2. David Shor says:

    Ok, so Orson Scott Card would not be able to profit off of the movie. What exactly is the damage here?

    Remember, writers and content producers are a very small percentage of the population, and should not have very high priority in social utility function.

    The only purpose of IP law is to increase production of information and research.

    But as you increase copyright periods, two effects come into play:

    1) The expected profit from writing a book becomes higher, increasing incentives to work.

    2) The expected profit off of your previous works go up, allowing you to live off of your previous work, decreasing incentives to work.

    Because the marginal value of money decreases pretty quickly, effect number 2 quickly overpowers effect number 1.

    Empirically, it’s fairly easy to determine a copyright period that maximizes incentives to create content(google “optimal copyright period”), and it seems to be around 14 years.

    Anything longer than that, is just an unfair transfer of wealth to content creators.

  3. Dave Schuler says:

    Alex, I don’t see that you’ve made a case that a shorter copyright is unjust but I do think you’ve made a case that a shorter term for copyrights incentivizes merchandizing and distributing, which would seem to me to be a good thing.

    Take your example of Ender’s Game. Doesn’t a short term encourage Card to get the movie made now rather than later?

  4. Dave,

    That presumes that the power to make the film is within Card’s power, which it isn’t, necessarily.

    Further, one could write a book, have it live it utter obscurity, only to have it “discovered” 22 years later, and have a studio make a mint while the author lives in a cardboard box.

    I fail to see how that would be just.

  5. Alex Knapp says:

    Anything longer than that, is just an unfair transfer of wealth to content creators.

    You do realize that most writers and musicians make a pittance, right?

  6. Alex Knapp says:

    I can’t remember who proposed it–maybe Lessig?–but someone recently suggested a minimum copyright term (14 years?) but making copyright renewable for a fee, at least during the author’s lifetime; I can’t remember either what the proposal was for corporate authors, although I think there was a finite year limit for their renewals while individuals could renew their copyrights an indefinite number of times until death.

    The problem with this idea is that it could be really burdensome. Take George Will, for instance. He probably has good economic incentive to keep the copyrights on his columns, for example, so that he can always preserve the reprint rights. So now he has to keep track of 500+ pieces? The problem is even worse for prolific photographers like, say, Anne Leibovitz. The burdens of registration and renewal are the reason why they stopped being mandatory in the first place–people weren’t paying attention, and lost money on their works after the copyrights expired and corporations pounced on the works to exploit them after they didn’t have to deal with the authors anymore.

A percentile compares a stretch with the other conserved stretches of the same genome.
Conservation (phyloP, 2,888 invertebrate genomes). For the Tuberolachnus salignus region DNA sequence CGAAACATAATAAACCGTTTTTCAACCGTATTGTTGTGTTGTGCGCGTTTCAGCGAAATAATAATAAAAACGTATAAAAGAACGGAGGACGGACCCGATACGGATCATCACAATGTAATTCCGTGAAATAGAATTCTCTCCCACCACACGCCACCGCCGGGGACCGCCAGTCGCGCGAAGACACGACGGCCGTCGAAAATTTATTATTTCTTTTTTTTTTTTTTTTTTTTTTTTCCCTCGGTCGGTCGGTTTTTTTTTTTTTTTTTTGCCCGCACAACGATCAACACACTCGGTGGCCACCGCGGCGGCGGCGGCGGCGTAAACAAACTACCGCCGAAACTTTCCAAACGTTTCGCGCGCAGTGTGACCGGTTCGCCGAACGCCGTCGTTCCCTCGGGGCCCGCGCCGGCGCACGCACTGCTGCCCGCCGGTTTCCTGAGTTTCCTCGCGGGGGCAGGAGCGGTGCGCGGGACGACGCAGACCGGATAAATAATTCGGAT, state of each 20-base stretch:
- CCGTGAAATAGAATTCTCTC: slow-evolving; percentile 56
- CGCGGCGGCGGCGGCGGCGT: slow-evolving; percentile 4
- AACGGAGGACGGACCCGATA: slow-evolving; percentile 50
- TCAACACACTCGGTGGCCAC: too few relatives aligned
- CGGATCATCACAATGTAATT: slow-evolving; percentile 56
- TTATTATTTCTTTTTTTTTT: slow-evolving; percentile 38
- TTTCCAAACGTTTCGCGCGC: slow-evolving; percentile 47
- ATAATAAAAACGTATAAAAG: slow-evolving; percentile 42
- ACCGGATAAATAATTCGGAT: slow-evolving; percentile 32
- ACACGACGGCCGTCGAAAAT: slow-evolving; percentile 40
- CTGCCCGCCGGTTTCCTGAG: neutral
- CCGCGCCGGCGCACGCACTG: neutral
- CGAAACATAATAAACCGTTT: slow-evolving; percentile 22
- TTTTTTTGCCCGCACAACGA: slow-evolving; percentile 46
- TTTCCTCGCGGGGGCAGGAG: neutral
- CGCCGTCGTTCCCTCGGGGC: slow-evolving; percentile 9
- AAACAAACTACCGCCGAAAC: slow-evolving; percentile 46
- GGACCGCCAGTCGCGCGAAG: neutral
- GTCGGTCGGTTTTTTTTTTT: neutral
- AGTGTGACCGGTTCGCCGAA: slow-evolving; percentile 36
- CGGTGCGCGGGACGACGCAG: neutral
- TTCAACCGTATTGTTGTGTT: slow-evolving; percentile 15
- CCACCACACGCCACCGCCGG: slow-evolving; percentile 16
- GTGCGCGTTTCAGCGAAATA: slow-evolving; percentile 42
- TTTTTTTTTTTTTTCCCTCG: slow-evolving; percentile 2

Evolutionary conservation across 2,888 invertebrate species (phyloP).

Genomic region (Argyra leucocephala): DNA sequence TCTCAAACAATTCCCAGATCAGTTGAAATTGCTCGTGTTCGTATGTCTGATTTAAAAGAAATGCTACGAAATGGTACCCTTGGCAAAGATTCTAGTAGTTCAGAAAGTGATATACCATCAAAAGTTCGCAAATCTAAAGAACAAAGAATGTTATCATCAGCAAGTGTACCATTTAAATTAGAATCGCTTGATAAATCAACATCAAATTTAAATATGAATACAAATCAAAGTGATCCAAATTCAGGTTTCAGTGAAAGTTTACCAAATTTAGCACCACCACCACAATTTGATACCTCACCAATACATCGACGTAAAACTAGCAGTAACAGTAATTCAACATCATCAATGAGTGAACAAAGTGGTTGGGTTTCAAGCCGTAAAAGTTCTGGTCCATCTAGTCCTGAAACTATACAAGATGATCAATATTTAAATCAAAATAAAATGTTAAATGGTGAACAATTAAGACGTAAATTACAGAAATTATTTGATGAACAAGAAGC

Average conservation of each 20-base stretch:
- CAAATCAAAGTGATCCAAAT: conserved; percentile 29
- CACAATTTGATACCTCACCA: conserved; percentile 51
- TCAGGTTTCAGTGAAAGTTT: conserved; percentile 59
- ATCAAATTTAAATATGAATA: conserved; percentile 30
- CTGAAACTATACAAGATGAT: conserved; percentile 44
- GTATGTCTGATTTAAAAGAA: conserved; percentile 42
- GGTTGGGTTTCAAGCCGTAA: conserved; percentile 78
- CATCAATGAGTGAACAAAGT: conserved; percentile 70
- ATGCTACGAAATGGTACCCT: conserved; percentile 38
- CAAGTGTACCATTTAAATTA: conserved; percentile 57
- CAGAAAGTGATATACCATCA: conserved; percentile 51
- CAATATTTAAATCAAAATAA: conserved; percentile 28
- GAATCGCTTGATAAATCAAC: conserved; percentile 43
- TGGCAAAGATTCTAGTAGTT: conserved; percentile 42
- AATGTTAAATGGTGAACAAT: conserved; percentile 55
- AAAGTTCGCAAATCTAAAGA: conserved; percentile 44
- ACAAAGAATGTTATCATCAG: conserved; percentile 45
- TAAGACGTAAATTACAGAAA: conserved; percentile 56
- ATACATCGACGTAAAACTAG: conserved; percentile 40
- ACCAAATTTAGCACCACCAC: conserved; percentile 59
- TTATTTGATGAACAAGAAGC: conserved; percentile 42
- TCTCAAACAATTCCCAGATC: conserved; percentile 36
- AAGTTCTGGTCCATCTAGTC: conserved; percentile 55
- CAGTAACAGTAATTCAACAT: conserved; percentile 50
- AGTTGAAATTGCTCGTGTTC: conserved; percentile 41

7. Mithras says:

    In other words, some movie studio would be making millions of dollars off of it, and not a dime would go to the original author.

    This argument proves too much. If your worry is that someone other than the original author of a work might make money someday from material in the public domain, then the solution is to make copyright perpetual. I’ll also note in passing that very few works become blockbusters; the odds of something in the public domain doing so is vanishingly small.

    The concerns expressed by both Knapp and Steven Taylor seem to be emotional reactions to the prospect of an author who is (a) still living and (b) not well off seeing his or her work made into a commercial success. But most of the works we’re talking about are those copyrighted by large corporations, which never have to die. If a corporate copyright holder has a fixed time to make money from a creative work, which then enters the public domain, what is the harm?

  8. Dave Schuler says:

    Further, one could write a book, have it live it utter obscurity, only to have it “discovered” 22 years later, and have a studio make a mint while the author lives in a cardboard box.

    Or it could not be “discovered” for 150 or 1,000 years. Are you making an argument for perpetual copyright?